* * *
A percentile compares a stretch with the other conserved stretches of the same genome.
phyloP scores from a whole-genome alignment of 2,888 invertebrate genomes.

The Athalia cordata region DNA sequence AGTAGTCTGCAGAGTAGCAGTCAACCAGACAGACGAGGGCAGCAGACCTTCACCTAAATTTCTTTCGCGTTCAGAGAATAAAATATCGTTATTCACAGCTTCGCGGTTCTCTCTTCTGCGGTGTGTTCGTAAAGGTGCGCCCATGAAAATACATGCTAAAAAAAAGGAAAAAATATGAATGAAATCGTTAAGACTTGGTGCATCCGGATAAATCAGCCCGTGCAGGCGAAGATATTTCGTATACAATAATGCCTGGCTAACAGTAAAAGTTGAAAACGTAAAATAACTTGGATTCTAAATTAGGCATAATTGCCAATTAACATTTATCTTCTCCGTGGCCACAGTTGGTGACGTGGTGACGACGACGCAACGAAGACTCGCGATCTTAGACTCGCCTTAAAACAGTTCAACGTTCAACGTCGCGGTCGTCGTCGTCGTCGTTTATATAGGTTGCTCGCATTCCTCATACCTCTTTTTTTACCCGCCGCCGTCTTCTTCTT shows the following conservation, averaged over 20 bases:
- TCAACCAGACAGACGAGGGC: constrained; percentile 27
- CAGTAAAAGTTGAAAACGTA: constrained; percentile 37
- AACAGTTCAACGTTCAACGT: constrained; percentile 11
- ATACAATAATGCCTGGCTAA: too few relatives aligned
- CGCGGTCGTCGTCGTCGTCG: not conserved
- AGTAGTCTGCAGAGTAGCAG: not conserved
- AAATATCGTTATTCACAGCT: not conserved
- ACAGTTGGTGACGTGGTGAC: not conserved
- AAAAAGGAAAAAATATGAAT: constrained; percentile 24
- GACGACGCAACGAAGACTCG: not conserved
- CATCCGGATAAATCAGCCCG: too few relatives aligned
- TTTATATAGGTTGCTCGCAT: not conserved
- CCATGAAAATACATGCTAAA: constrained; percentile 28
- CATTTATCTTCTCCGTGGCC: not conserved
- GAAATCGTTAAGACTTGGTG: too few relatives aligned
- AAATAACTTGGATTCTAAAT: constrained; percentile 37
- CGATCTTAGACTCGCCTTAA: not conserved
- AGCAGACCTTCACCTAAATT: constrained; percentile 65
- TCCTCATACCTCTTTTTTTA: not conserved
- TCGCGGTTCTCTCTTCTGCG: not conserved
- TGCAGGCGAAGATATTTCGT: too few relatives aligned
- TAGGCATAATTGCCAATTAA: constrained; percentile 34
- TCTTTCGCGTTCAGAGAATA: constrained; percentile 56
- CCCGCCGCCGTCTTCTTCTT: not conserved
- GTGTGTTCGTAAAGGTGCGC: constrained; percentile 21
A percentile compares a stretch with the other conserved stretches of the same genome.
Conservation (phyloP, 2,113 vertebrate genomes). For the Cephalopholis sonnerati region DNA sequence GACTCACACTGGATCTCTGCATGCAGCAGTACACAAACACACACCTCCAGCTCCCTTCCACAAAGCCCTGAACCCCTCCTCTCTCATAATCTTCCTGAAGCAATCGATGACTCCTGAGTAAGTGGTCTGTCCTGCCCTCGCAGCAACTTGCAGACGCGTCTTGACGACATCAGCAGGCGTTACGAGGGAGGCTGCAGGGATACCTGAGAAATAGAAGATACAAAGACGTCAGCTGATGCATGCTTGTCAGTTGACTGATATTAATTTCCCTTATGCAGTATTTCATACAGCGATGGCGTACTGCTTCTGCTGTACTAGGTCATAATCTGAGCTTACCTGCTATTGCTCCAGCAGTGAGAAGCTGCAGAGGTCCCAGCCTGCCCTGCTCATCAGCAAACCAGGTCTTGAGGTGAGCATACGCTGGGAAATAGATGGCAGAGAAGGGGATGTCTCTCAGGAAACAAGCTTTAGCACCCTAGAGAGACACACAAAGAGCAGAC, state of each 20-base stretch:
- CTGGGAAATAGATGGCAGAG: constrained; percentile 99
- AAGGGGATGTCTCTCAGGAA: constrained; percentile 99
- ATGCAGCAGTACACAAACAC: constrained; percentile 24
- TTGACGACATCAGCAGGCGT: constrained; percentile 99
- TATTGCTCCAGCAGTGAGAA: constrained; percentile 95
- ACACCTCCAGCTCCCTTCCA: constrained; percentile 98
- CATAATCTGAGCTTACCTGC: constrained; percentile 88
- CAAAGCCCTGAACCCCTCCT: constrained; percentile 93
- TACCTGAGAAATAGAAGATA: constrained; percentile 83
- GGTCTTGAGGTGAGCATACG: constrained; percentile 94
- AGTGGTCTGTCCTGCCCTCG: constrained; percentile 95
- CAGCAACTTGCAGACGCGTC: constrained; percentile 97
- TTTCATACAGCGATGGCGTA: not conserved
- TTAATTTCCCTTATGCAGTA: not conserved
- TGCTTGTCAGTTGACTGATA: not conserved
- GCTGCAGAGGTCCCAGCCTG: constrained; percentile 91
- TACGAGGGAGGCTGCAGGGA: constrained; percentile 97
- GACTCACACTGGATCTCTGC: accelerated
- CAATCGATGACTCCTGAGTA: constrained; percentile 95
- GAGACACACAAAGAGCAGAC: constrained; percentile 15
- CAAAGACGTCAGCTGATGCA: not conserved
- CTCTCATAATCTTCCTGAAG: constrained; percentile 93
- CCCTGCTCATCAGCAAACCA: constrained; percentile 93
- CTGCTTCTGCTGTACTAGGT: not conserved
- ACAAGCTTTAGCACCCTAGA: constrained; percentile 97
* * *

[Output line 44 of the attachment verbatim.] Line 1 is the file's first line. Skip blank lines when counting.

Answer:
- TTAATTTCCCTTATGCAGTA: not conserved